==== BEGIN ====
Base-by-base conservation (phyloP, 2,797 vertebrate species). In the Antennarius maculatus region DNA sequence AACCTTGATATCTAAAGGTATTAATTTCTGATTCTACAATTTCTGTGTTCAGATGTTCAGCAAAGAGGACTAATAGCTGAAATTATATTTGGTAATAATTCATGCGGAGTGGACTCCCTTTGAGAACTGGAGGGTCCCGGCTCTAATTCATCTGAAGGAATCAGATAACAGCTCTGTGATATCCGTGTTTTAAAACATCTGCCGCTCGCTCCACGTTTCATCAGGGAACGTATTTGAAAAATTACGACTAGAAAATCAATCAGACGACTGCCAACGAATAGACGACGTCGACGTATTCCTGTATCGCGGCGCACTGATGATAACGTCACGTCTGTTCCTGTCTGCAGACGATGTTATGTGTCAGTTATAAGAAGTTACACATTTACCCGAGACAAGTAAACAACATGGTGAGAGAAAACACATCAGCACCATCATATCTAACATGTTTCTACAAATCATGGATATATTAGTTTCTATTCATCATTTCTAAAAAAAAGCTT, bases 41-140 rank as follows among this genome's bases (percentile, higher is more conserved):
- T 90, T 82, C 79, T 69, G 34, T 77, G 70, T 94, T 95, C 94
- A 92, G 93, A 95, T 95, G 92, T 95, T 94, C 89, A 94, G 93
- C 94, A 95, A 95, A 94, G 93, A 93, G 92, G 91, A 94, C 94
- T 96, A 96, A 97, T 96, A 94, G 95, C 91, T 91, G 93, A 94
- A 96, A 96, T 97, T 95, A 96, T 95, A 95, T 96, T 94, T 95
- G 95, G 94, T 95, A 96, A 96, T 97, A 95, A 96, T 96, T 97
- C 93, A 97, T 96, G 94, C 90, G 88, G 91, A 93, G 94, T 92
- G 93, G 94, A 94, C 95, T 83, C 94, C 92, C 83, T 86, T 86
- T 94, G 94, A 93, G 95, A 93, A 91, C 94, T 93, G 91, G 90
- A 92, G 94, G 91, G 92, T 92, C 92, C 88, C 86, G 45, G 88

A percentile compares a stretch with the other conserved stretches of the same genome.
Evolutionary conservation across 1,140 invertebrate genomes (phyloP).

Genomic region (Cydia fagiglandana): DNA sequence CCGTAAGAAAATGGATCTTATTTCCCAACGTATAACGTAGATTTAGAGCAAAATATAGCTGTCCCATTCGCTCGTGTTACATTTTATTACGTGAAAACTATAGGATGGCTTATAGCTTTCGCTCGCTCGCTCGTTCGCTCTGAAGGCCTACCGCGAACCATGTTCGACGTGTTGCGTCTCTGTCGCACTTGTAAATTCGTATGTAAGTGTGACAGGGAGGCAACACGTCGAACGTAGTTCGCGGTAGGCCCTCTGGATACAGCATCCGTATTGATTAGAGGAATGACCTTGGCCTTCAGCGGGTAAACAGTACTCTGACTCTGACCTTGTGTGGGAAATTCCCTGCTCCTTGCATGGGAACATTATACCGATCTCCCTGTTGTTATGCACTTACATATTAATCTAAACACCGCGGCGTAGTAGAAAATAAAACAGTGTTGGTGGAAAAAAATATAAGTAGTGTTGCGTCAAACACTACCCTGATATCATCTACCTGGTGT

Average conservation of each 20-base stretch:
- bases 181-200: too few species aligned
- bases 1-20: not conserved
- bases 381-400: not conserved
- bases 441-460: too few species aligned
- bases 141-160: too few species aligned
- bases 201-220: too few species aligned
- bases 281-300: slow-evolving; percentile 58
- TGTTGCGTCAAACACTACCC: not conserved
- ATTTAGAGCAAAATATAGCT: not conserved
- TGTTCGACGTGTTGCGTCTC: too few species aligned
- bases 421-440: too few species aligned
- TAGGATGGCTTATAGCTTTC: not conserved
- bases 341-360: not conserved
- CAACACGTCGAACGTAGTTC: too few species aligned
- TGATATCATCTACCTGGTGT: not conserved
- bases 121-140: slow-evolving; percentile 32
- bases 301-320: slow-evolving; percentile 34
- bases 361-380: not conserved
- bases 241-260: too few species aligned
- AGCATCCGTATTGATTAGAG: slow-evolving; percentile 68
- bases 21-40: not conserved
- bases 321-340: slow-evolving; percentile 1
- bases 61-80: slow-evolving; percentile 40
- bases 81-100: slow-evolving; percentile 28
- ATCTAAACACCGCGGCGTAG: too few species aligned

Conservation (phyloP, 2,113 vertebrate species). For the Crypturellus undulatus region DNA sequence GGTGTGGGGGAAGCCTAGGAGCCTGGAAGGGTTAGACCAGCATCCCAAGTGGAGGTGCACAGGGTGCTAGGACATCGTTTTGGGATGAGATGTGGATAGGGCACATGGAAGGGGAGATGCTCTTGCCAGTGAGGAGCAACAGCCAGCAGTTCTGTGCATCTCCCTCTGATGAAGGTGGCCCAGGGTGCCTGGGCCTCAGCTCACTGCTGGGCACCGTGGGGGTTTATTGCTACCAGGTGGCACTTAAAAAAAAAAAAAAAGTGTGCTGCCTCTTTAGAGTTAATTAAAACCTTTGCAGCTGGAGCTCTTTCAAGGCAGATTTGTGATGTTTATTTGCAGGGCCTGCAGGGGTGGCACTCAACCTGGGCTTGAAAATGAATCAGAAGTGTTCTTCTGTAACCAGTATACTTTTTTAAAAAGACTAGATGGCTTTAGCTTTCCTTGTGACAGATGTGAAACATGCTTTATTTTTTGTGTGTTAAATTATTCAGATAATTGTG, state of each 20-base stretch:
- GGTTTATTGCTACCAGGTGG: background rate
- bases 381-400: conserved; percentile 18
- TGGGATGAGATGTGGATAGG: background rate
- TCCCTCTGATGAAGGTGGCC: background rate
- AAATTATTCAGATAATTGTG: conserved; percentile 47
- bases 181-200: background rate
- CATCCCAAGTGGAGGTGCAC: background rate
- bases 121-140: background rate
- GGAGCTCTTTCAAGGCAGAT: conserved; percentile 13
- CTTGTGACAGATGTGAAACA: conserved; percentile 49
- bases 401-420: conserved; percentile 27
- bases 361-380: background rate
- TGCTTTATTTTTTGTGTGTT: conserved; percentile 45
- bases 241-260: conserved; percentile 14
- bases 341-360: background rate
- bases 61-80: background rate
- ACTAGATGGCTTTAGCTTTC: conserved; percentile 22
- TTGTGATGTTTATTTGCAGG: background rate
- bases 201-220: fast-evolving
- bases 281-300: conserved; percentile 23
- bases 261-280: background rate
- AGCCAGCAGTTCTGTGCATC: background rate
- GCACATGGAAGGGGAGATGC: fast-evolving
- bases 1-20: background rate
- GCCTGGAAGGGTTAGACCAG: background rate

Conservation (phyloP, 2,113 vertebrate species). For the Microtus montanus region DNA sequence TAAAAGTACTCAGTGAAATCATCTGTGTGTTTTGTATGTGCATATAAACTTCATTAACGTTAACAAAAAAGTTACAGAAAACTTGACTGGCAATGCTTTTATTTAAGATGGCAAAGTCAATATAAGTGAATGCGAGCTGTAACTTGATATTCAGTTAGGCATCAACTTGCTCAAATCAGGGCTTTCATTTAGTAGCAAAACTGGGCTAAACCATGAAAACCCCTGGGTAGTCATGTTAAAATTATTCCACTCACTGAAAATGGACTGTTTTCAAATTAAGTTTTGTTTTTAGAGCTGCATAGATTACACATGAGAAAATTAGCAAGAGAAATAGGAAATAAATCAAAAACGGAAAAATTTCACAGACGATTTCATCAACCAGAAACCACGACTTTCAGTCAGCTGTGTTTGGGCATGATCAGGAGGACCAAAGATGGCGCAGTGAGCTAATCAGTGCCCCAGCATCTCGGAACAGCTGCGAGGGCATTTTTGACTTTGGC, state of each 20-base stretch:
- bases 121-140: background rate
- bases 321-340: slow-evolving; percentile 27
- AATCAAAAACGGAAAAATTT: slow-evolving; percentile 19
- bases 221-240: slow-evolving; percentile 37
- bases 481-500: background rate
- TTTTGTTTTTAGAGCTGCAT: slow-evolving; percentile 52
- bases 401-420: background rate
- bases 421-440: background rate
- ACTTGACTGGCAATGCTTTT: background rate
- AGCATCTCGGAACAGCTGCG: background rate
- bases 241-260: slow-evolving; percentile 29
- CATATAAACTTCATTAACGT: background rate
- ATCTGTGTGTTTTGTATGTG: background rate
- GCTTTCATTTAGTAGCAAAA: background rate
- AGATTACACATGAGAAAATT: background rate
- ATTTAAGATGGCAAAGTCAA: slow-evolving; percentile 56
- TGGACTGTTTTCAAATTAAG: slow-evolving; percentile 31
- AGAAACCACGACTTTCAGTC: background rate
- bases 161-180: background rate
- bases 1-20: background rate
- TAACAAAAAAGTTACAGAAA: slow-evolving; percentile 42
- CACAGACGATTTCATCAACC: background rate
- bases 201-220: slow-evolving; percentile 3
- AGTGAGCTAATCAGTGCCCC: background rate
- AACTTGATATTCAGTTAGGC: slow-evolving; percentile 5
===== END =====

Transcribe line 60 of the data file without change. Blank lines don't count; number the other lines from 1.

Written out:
- bases 201-220: fast-evolving